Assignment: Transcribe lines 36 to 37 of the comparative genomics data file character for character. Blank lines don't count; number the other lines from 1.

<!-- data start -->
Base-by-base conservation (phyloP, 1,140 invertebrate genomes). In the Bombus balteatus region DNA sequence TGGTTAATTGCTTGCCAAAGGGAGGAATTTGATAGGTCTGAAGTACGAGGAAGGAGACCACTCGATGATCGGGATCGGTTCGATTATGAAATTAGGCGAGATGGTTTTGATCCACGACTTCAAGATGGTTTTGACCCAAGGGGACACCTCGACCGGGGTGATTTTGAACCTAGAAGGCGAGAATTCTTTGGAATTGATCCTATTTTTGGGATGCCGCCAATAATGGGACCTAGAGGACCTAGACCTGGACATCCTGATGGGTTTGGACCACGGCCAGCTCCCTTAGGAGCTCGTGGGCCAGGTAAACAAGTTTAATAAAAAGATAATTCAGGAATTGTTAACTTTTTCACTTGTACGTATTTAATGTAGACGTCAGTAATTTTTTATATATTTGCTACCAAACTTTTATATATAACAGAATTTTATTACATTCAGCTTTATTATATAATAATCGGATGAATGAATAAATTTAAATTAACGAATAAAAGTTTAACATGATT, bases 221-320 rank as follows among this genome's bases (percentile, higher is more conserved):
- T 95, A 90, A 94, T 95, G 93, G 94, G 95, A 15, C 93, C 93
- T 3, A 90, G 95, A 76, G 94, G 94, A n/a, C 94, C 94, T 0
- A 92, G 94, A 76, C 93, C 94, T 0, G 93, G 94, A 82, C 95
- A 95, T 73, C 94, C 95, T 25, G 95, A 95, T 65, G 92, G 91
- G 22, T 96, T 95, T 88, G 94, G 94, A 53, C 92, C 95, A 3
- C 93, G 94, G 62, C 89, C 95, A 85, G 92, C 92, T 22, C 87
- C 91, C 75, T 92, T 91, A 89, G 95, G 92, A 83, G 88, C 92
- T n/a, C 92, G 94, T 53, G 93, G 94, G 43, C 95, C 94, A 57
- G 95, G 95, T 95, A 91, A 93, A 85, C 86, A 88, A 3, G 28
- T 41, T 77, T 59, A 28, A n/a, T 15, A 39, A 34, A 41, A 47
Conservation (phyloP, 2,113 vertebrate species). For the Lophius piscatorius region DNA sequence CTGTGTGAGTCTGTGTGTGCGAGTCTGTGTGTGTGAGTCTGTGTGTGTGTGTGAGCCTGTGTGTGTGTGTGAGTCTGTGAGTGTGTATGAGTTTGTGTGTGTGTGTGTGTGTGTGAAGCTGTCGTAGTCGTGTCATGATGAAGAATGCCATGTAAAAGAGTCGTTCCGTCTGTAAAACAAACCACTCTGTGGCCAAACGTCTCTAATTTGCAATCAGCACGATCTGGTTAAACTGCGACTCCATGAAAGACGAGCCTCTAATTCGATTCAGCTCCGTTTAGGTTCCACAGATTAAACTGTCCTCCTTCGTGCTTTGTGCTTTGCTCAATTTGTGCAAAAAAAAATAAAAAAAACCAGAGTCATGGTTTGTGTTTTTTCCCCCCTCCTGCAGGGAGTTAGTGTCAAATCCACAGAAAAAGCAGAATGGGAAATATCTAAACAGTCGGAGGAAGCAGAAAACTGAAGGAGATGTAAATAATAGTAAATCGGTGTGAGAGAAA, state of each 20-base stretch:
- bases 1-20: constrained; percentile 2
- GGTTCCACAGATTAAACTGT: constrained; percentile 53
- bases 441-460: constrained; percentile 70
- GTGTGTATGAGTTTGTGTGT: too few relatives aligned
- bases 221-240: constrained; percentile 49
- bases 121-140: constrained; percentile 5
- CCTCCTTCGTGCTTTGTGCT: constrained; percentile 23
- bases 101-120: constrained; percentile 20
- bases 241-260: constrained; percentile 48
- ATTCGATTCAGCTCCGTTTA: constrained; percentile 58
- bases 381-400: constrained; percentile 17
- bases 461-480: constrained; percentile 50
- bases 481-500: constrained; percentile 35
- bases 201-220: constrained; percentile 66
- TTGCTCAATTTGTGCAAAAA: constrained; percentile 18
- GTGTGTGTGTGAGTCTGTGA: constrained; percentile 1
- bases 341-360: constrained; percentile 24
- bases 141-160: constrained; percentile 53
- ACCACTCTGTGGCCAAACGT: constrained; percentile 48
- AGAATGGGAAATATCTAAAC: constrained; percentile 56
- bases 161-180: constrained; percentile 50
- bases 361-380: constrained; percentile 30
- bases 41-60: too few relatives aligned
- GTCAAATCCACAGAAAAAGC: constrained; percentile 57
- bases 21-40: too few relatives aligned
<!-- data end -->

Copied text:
- GTCAAATCCACAGAAAAAGC: constrained; percentile 57
- bases 21-40: too few relatives aligned